Monday, February 25, 2013

Jailed American Pastor Writes of ‘Horrific,’ ‘Unbearable’ Conditions in Iranian Prison

( – Imprisoned American pastor Saeed Abedini wrote of what he called “horrific” and “unbearable” conditions in the Iranian prison where he is held after being convicted in January for being a Christian.
“They are trying to put me under such horrific pressures (that are sometimes unbearable) so that they can show me that my faith is empty and not real,” Saeed wrote in a letter obtained by the American Center for Law and Justice (ACLJ).
Saeed wrote that his Iranian jailors subjected him to “psychological warfare” and that one of his guards had “attacked me” while he was singing worship songs in his cell. He also wrote that “my body does not have the strength to walk” due to the conditions of his imprisonment.


Changes in Missions: Taking the Gospel to Each Ethnic Group

By Dr. Jerry Rankin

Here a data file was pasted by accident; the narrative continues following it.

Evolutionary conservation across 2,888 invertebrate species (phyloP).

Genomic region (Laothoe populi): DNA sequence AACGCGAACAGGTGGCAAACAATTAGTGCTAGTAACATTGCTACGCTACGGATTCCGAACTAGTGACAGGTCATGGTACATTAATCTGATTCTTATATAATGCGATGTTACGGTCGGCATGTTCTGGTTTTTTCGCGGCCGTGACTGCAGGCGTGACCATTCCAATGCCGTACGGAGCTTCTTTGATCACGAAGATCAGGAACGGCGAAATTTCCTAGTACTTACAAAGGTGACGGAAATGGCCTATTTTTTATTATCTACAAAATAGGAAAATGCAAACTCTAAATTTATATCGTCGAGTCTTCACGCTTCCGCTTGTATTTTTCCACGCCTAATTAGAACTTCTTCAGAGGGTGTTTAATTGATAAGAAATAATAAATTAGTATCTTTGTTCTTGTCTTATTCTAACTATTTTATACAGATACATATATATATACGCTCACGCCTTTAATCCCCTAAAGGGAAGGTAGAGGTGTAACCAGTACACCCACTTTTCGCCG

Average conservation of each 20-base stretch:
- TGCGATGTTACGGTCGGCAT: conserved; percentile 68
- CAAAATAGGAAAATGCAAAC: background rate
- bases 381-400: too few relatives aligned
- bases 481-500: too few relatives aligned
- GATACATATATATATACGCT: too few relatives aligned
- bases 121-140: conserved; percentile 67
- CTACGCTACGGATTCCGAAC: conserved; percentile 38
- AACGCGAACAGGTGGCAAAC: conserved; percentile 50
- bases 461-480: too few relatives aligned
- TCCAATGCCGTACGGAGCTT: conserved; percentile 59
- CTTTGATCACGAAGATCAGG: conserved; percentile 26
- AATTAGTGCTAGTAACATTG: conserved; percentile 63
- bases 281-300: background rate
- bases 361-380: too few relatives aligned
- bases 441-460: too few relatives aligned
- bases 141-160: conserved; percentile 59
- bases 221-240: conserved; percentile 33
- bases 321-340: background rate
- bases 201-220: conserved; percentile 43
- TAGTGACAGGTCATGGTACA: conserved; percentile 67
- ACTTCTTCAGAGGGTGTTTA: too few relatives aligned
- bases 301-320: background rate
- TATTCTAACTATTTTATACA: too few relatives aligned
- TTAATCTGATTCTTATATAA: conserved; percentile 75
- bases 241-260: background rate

I can recall world maps distributed by the Foreign Mission Board of the Southern Baptist Convention posted on bulletin boards in churches. Countries were colored red where missionaries were serving, leaving the impression that that country was now being evangelized because there was a missionary presence. There was a display at mission headquarters that highlighted new fields entered each year.
Following World War II there was a vast expansion of new countries and nations colored on the map, but vast areas of the world were still white. Missionaries were restricted to countries that were open to a Christian witness, so that left many others untouched in the communist block of Eastern Europe and those predominantly Muslim. In order to reach the whole world, creative access strategies have emerged that are bringing down those barriers, but that is another topic.
Missionaries of my generation realized deploying a handful of personnel to a new nation was far from evangelizing populations numbering in the millions. But that carried the conviction that once the gospel was planted, believers and churches would eventually multiply to touch the whole country.